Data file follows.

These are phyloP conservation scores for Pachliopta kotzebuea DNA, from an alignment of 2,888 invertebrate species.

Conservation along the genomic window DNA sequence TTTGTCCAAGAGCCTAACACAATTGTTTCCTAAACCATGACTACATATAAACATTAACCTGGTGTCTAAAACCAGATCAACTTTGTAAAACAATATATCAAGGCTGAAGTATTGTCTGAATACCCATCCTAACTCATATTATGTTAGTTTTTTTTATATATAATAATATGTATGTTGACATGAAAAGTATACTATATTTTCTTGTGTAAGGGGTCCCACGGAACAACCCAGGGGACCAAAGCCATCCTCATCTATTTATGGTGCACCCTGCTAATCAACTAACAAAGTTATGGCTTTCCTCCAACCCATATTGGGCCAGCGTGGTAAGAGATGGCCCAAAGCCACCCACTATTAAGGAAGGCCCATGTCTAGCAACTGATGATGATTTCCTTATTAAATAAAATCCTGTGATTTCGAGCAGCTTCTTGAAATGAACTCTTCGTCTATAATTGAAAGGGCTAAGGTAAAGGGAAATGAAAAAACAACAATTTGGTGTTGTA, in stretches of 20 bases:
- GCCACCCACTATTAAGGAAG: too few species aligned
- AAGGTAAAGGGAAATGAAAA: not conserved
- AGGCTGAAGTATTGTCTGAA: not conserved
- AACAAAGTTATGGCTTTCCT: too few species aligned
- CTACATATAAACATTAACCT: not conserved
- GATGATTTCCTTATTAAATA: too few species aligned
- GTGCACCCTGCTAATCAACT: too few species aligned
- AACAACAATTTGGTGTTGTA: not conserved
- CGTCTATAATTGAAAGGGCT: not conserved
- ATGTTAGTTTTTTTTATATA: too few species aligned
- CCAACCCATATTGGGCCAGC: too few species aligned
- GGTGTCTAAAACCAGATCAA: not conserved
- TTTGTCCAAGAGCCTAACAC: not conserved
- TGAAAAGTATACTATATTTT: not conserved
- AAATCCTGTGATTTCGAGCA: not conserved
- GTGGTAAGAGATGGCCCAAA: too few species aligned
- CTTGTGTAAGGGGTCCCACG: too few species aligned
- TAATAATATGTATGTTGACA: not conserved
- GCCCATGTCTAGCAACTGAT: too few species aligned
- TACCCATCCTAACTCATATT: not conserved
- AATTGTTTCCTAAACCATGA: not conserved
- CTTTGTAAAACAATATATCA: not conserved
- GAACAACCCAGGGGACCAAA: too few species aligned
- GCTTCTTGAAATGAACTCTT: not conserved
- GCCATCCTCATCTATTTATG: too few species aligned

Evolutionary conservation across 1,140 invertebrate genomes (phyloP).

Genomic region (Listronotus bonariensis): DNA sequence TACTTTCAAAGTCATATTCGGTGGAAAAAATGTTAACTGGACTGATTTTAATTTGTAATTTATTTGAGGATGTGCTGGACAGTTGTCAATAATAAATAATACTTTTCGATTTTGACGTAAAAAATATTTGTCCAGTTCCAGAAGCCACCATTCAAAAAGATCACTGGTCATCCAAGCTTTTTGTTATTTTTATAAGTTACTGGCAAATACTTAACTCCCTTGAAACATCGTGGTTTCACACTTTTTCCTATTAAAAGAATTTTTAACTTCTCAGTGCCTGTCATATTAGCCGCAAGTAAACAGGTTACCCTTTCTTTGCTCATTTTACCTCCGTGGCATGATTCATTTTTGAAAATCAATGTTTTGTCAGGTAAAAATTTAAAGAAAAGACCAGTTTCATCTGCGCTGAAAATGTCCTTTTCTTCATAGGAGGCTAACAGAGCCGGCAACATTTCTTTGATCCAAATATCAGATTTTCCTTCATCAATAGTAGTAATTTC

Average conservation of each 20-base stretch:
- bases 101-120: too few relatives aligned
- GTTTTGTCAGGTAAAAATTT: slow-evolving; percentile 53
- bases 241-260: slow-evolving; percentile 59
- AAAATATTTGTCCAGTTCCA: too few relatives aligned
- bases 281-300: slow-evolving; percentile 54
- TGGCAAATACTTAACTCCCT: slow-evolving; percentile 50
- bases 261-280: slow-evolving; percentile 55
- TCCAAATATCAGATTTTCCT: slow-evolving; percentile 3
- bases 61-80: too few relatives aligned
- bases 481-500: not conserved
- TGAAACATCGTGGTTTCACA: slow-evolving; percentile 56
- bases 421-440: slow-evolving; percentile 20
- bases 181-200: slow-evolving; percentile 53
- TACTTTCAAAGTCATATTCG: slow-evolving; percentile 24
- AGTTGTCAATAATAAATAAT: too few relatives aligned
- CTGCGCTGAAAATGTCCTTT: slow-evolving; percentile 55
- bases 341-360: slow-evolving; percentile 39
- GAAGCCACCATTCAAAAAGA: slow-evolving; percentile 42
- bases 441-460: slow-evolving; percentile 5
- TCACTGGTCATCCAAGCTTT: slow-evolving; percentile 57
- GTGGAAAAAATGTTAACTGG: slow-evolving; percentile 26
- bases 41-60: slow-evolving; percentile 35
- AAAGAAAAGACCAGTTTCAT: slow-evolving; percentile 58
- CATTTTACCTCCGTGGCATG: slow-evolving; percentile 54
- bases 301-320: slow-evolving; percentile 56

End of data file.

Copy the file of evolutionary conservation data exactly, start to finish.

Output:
These are phyloP conservation scores for Pachliopta kotzebuea DNA, from an alignment of 2,888 invertebrate species.

Conservation along the genomic window DNA sequence TTTGTCCAAGAGCCTAACACAATTGTTTCCTAAACCATGACTACATATAAACATTAACCTGGTGTCTAAAACCAGATCAACTTTGTAAAACAATATATCAAGGCTGAAGTATTGTCTGAATACCCATCCTAACTCATATTATGTTAGTTTTTTTTATATATAATAATATGTATGTTGACATGAAAAGTATACTATATTTTCTTGTGTAAGGGGTCCCACGGAACAACCCAGGGGACCAAAGCCATCCTCATCTATTTATGGTGCACCCTGCTAATCAACTAACAAAGTTATGGCTTTCCTCCAACCCATATTGGGCCAGCGTGGTAAGAGATGGCCCAAAGCCACCCACTATTAAGGAAGGCCCATGTCTAGCAACTGATGATGATTTCCTTATTAAATAAAATCCTGTGATTTCGAGCAGCTTCTTGAAATGAACTCTTCGTCTATAATTGAAAGGGCTAAGGTAAAGGGAAATGAAAAAACAACAATTTGGTGTTGTA, in stretches of 20 bases:
- GCCACCCACTATTAAGGAAG: too few species aligned
- AAGGTAAAGGGAAATGAAAA: not conserved
- AGGCTGAAGTATTGTCTGAA: not conserved
- AACAAAGTTATGGCTTTCCT: too few species aligned
- CTACATATAAACATTAACCT: not conserved
- GATGATTTCCTTATTAAATA: too few species aligned
- GTGCACCCTGCTAATCAACT: too few species aligned
- AACAACAATTTGGTGTTGTA: not conserved
- CGTCTATAATTGAAAGGGCT: not conserved
- ATGTTAGTTTTTTTTATATA: too few species aligned
- CCAACCCATATTGGGCCAGC: too few species aligned
- GGTGTCTAAAACCAGATCAA: not conserved
- TTTGTCCAAGAGCCTAACAC: not conserved
- TGAAAAGTATACTATATTTT: not conserved
- AAATCCTGTGATTTCGAGCA: not conserved
- GTGGTAAGAGATGGCCCAAA: too few species aligned
- CTTGTGTAAGGGGTCCCACG: too few species aligned
- TAATAATATGTATGTTGACA: not conserved
- GCCCATGTCTAGCAACTGAT: too few species aligned
- TACCCATCCTAACTCATATT: not conserved
- AATTGTTTCCTAAACCATGA: not conserved
- CTTTGTAAAACAATATATCA: not conserved
- GAACAACCCAGGGGACCAAA: too few species aligned
- GCTTCTTGAAATGAACTCTT: not conserved
- GCCATCCTCATCTATTTATG: too few species aligned

Evolutionary conservation across 1,140 invertebrate genomes (phyloP).

Genomic region (Listronotus bonariensis): DNA sequence TACTTTCAAAGTCATATTCGGTGGAAAAAATGTTAACTGGACTGATTTTAATTTGTAATTTATTTGAGGATGTGCTGGACAGTTGTCAATAATAAATAATACTTTTCGATTTTGACGTAAAAAATATTTGTCCAGTTCCAGAAGCCACCATTCAAAAAGATCACTGGTCATCCAAGCTTTTTGTTATTTTTATAAGTTACTGGCAAATACTTAACTCCCTTGAAACATCGTGGTTTCACACTTTTTCCTATTAAAAGAATTTTTAACTTCTCAGTGCCTGTCATATTAGCCGCAAGTAAACAGGTTACCCTTTCTTTGCTCATTTTACCTCCGTGGCATGATTCATTTTTGAAAATCAATGTTTTGTCAGGTAAAAATTTAAAGAAAAGACCAGTTTCATCTGCGCTGAAAATGTCCTTTTCTTCATAGGAGGCTAACAGAGCCGGCAACATTTCTTTGATCCAAATATCAGATTTTCCTTCATCAATAGTAGTAATTTC

Average conservation of each 20-base stretch:
- bases 101-120: too few relatives aligned
- GTTTTGTCAGGTAAAAATTT: slow-evolving; percentile 53
- bases 241-260: slow-evolving; percentile 59
- AAAATATTTGTCCAGTTCCA: too few relatives aligned
- bases 281-300: slow-evolving; percentile 54
- TGGCAAATACTTAACTCCCT: slow-evolving; percentile 50
- bases 261-280: slow-evolving; percentile 55
- TCCAAATATCAGATTTTCCT: slow-evolving; percentile 3
- bases 61-80: too few relatives aligned
- bases 481-500: not conserved
- TGAAACATCGTGGTTTCACA: slow-evolving; percentile 56
- bases 421-440: slow-evolving; percentile 20
- bases 181-200: slow-evolving; percentile 53
- TACTTTCAAAGTCATATTCG: slow-evolving; percentile 24
- AGTTGTCAATAATAAATAAT: too few relatives aligned
- CTGCGCTGAAAATGTCCTTT: slow-evolving; percentile 55
- bases 341-360: slow-evolving; percentile 39
- GAAGCCACCATTCAAAAAGA: slow-evolving; percentile 42
- bases 441-460: slow-evolving; percentile 5
- TCACTGGTCATCCAAGCTTT: slow-evolving; percentile 57
- GTGGAAAAAATGTTAACTGG: slow-evolving; percentile 26
- bases 41-60: slow-evolving; percentile 35
- AAAGAAAAGACCAGTTTCAT: slow-evolving; percentile 58
- CATTTTACCTCCGTGGCATG: slow-evolving; percentile 54
- bases 301-320: slow-evolving; percentile 56